The tread mill is a big fat liar.
So, when the treadmill says you burn 800 calories it’s not taking into the overall opportunity cost of doing something else (see above). I also found that since the Basis watch looks at body temp and sweat to build a calculation, which is probably more accurate than the standard treadmill equation, you actually burn far fewer calories that it’s telling you. For me, it’s actually a big discrepancy. This really pissed me off. I read multiple articles before finally giving in and accepting the reality. The watch wins because its equation is built for me.
In looking at the data, the biggest takeaway is to move and walk more often. Unlike some monitors, I can get a step counter without syncing to a phone or computer. On my journey to 10,000 steps, I found myself taking a walk during lunch or on a break during the day. When I pulled into the house, I would grab the family and go for a half hour walk. So, is the Basis watch worth the money? For the insight alone, I’d say yes it is. Sure, the watch syncs with most phones and computers easily, but there is something to be said about going for a walk without a phone or notification email. The data you get is also easy to review at your leisure. With the touch of a button, you can find your resting heart rate, step count and calories burned.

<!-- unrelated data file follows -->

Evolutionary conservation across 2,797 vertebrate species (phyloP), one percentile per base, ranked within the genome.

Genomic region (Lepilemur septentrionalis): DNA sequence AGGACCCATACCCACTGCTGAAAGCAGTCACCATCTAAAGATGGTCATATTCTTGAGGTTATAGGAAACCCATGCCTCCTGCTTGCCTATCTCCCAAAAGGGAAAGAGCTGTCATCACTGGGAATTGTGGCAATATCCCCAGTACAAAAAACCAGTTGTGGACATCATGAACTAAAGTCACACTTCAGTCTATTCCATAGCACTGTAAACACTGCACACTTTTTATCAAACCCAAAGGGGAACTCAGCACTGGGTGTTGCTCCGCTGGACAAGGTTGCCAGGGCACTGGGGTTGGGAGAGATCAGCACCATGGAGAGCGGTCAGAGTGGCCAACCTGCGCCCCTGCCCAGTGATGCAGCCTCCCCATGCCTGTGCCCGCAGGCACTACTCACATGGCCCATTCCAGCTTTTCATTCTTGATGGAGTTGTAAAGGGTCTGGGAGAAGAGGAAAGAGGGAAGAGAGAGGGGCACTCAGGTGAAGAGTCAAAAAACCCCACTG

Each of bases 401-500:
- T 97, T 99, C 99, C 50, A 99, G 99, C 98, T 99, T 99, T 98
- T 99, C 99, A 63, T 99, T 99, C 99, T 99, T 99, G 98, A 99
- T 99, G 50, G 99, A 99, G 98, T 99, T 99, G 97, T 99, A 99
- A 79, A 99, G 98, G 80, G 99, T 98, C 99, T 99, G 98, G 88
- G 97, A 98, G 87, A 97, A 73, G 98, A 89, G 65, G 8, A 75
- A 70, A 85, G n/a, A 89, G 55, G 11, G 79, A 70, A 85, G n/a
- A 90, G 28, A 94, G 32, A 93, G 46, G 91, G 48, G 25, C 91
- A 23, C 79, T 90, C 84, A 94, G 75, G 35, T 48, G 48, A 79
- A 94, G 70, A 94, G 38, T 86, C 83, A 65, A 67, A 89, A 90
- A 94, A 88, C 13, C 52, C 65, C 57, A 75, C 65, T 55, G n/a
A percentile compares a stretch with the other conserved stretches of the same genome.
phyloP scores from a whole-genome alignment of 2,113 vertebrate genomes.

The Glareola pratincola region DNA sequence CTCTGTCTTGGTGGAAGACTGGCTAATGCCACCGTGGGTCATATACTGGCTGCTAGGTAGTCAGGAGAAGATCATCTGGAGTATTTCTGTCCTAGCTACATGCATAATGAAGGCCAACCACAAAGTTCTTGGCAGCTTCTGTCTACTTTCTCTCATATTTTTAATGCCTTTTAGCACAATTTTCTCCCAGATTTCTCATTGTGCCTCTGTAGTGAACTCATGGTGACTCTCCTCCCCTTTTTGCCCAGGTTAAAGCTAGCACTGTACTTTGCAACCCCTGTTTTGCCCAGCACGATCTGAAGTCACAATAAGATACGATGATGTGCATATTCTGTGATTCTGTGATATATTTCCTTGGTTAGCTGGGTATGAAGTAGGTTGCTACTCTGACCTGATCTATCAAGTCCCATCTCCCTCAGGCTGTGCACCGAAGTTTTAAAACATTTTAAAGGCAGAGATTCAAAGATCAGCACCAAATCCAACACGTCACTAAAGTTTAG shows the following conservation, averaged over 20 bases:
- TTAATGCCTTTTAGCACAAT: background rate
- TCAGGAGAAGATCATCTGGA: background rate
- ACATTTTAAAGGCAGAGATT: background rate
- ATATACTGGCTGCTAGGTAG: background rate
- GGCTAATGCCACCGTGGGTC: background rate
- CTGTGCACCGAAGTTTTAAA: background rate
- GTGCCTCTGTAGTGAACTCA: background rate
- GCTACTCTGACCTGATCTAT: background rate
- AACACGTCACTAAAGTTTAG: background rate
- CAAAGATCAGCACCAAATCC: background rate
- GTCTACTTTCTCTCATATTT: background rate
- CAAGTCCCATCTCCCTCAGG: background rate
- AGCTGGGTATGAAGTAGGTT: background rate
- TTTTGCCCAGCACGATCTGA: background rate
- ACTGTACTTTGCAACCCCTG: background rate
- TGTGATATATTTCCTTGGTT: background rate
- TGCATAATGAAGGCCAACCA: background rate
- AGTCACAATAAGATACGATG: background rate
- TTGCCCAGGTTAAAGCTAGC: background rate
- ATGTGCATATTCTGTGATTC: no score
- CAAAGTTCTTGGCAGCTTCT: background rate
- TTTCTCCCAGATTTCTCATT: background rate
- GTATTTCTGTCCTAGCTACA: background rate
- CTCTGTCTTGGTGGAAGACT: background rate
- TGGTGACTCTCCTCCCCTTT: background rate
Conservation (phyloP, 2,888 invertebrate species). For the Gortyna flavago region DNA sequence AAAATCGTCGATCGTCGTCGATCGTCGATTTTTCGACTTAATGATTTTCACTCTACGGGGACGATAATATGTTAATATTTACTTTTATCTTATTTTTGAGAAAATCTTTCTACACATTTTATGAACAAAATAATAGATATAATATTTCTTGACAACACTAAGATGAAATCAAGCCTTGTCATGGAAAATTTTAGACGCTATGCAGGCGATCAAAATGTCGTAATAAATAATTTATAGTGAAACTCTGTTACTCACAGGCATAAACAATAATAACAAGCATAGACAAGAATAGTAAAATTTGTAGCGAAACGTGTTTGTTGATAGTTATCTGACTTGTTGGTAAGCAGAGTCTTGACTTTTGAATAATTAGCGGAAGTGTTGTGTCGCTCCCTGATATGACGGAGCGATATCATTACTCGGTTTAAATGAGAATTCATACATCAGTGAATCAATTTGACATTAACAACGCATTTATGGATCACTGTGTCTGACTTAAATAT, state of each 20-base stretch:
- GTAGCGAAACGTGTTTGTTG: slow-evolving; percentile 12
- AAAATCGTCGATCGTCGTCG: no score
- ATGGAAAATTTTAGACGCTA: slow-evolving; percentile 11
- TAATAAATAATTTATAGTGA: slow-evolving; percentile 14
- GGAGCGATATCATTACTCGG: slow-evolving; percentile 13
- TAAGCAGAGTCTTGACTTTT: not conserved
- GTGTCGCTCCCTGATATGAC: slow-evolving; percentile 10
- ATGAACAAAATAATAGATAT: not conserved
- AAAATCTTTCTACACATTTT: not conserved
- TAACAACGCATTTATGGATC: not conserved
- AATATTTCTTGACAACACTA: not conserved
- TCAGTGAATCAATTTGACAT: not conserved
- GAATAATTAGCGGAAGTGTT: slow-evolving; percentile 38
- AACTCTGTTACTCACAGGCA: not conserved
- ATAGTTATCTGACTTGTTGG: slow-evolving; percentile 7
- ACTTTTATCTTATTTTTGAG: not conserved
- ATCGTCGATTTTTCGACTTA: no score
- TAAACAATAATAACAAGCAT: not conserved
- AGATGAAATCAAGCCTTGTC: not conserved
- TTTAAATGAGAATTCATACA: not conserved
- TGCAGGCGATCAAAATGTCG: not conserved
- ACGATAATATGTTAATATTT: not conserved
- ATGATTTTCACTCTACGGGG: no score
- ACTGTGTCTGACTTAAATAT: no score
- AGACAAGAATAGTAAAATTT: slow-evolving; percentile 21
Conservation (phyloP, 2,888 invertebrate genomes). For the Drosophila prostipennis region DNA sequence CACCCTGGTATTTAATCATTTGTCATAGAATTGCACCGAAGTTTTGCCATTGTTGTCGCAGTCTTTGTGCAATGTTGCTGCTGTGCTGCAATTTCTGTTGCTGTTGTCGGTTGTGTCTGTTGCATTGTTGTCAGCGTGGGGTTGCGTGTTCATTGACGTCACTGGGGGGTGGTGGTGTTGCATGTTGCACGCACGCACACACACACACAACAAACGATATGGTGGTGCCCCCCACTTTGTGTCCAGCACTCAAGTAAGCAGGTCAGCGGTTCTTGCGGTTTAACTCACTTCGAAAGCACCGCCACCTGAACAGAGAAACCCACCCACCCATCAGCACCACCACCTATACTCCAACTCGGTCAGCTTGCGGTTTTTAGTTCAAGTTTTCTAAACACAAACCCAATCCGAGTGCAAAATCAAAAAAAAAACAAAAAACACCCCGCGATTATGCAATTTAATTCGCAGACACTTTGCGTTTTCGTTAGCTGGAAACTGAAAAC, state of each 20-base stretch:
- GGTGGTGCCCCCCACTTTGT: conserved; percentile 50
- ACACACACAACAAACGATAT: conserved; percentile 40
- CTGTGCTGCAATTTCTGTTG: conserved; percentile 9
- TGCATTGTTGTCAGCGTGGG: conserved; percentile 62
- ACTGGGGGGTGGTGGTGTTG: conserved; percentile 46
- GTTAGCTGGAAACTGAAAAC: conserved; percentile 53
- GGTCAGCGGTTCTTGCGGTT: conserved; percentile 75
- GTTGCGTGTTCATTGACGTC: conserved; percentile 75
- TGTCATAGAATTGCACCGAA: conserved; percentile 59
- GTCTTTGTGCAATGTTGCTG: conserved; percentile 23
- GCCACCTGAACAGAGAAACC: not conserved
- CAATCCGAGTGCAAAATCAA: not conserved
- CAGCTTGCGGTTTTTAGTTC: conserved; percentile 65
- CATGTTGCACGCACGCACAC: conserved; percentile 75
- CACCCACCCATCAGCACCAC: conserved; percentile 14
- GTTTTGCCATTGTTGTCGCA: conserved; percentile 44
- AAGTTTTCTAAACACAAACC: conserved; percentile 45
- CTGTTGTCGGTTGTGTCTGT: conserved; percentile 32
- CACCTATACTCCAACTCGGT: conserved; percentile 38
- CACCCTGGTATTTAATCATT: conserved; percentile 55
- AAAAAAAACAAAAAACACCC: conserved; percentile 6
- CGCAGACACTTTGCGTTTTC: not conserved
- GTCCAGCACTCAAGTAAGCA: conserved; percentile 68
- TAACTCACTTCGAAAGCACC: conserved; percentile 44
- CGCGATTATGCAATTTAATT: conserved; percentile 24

Is this the perfect device? I’d say it is close for what it does for me, at least for now. It tracks steps, the battery life is decent (about three days on a charge), syncs with my device of choice, and it helps balance out my off workout days. It even tells the time.
On the cons, it seems to have trouble understanding I’m out on a bike ride. Sometimes, it doesn’t pick up that I’m riding at all. Other times, it seems to think I’m riding a bike when I’m really mowing the lawn. It also looks like a 1980s calculator watch. At times, I do miss my Timex. That being said, I grew up in the era where the calculator watch was indeed cool so it doesn’t bother me so much.
For anyone that believes that wearable technology is a waste of money or another passing tech fad, I think they are missing the big picture. Giving anyone more data about their health is a good thing. Yes, privacy activist can shout from the hills about what companies do with the data. There is a place for the shouting. However, I’ll take a healthier me in exchange for what I’m giving up in return. It will be fascinating to see where these devices go in the next few years from science to form factor. I do believe that the company that can get a wearable to measure blood sugar will eventually rule the market. Your move Microsoft, Apple or Google. Who knows? Maybe, the little guy will be first to market. For now, I’ll just continue to watch my steps. De Leon spent a life time searching for the fountain of youth. It would have been far easier to take an evening walk.